BERTHA EATON RAFFETTO
The information below has been compiled from a variety of sources. If the reader has access to information that can be documented and that will correct or add to this woman’s biographical information, please contact the Nevada Women’s History Project.
At A Glance:
Born: March 15, 1885
Died: September 6, 1952
Maiden Name: Eaton
Race/Nationality/Ethnic Background: Caucasian
Married: Henry Clyde Hough, Fiore Raffetto
Children: Three (two sons, one daughter)
Primary City and County of Residence and Work:
Reno (Washoe Co.)
Major Fields of Work: Music (composer, performer)
Other Role Identities: Wife, Mother, Educator (teacher), Poet, Women’s Club Leader, Civic Worker, Political Party Activist (Republican)
Bertha Eaton, born in Bloomfield, Iowa on March 15, 1885, was the daughter of Enoch Henry and Susan Frances Walker Eaton.
“Appreciation of good literature was fostered by Mother’s nightly Bible reading; all of the classics and fiction of that period; philosophy and science,” said Ms. Raffetto in her later life. By the age of thirteen, she had read Shakespeare, Ivanhoe, Thomas Paine, Voltaire. She and her three sisters were encouraged in self-expression by animated discussions at the family supper table. She gave her first poetry recital at the age of three from her grandfather’s pulpit where she “lisped” out a couple of verses. She wrote her first poem at age five. Music was a part of her daily enjoyment with special attention to sacred music.
Bertha was a school marm in the Ozarks. She went with the men on turkey shoots; She was an independent, free-thinking woman in an era when the woman’s place presumably was in the home.
Bertha Eaton married Henry Clyde Hough. They had two sons, one of whom died. She later married Fiore Raffetto, the man she had selected as her Reno divorce attorney. They were married for 30 years and had one daughter, Frances Cornelia. “In view of all the places my mother both visited and lived in for varying lengths of time, I have no doubt mother felt and meant it when she said ‘Home Means Nevada,'” said Mrs. Frances McDonald of Reno in 1952.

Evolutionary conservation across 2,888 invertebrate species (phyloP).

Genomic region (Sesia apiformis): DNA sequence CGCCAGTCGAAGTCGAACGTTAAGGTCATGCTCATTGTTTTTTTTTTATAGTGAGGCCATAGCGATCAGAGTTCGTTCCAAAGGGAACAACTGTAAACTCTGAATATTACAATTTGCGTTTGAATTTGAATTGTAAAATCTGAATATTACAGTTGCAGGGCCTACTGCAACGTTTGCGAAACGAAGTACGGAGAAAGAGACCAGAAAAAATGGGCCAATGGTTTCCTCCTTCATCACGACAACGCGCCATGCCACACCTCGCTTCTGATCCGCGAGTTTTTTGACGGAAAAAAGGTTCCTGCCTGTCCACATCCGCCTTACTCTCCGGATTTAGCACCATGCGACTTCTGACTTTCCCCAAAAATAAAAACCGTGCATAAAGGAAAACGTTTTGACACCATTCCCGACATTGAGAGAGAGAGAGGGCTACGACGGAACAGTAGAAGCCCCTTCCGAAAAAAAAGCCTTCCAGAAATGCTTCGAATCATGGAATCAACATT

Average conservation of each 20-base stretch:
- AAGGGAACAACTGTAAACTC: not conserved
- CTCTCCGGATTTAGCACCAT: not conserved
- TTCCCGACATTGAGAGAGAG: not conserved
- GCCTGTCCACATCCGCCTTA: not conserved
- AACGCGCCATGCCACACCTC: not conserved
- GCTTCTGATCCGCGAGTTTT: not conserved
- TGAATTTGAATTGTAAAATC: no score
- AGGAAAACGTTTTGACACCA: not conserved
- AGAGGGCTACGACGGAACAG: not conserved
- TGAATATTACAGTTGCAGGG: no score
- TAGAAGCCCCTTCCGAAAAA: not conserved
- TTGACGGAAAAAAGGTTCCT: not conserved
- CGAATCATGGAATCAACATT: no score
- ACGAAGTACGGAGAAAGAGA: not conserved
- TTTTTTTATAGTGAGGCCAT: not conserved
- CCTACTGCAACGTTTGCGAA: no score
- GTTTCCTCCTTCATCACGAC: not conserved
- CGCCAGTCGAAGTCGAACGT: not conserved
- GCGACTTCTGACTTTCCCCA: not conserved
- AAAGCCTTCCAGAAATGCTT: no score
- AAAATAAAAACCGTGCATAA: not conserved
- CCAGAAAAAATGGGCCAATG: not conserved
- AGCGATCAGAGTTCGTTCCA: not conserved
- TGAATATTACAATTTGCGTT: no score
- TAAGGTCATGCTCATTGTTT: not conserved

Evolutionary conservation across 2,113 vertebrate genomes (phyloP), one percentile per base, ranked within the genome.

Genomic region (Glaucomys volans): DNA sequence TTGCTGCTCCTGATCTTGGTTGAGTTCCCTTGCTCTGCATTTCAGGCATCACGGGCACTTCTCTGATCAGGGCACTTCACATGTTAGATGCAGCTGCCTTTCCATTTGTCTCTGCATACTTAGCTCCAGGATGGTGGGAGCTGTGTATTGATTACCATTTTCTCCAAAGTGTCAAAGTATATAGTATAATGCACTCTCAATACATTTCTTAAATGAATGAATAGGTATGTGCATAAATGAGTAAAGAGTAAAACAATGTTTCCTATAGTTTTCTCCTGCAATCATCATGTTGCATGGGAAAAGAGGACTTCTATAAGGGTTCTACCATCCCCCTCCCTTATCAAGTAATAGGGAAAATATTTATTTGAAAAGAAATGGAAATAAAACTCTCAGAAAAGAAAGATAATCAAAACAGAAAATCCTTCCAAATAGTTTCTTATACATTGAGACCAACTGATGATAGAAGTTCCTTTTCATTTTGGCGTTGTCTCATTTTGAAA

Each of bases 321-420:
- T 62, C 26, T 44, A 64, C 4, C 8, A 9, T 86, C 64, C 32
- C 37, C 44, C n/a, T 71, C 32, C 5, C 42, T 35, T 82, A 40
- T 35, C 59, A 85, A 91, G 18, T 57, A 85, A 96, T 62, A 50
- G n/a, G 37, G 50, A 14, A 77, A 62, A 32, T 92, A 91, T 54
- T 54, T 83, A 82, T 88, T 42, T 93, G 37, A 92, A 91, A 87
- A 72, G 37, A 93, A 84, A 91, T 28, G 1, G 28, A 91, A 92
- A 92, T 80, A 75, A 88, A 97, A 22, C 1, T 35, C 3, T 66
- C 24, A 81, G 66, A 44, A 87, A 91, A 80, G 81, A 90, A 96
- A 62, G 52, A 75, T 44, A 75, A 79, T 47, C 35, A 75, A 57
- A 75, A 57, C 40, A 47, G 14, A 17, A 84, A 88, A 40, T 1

“Writing ‘Home Means Nevada’ was the most rewarding experience of my life . . .”
Bertha continued to work as a writer in Nevada. She composed music and poetry and was active in club and civic work. She was a fluent speaker and participated actively in Republican politics in numerous campaigns. During the 1930’s she conducted a “Poet’s Corner” in the Nevada State Journal which was a popular feature. She also sang and was a versatile song leader. Mrs. Raffetto was a twenty-five year member of the Reno Branch of Pen women, for whom she served as treasurer, vice president, president and state president. She was poet laureate of the Nevada Federation of Women’s Clubs and was awarded the Poet’s Parchment by the General Federation of Women’s Clubs for outstanding work in behalf of poets and poetry.
She was also a member of The Women’s Relief Corps, Reno Civic Club, Nevada and General Federation of Women’s Clubs, Order of Eastern Star, Daughters of the Nile, National Poetry Society, Poets of the Pacific, Virginia Poetry Society. As a delegate to a convention at Long Beach, California, of the Women’s Relief Corps and Grand Army of the Republic, she obtained the nucleus for the G.A.R. scholarship at the University of Nevada. She also attended the General Federation of Women’s Clubs at Boston in 1950 and the Pen Women’s Convention in Washington that same year.
Mrs. Raftetto’s major achievements include her composition, “Home Means Nevada,” the state song (for copy of song). Mrs. Raffetto’s poetry, articles and stories were published in many well-known magazines and newspapers. Another musical composition was “The Spirit of Democracy,” a concert march for band, which was broadcast from Washington, DC, by the U.S. Marine Band (date of broadcast unknown). “Home Means Nevada” was made the official Nevada State Song by an act of the legislature on February 6, 1933. She also published a narrative poem, “The Ballad of Katie Hoskins,” which was widely lauded by literary critics as “an outstanding example of fine American balladry.” It was used as a text by Columbia University.
Constantly asked why she wrote the song, “Home Means Nevada,” she eventually answered the question in an essay entitled “Why I Wrote Home Means Nevada.” (Click here to read)
Mrs. Raffetto died September 6, 1952.
Biographical sketch by Sally Wilkins.
Sources of Information:
- Elko Daily Free Press. February 6, 1985.
- Obituary. Nevada State Journal. October 27, 1952.
- Vogel, Ed. “Reno Contralto Composes Song for Nevada.” Nevada Appeal. February 16, 1986.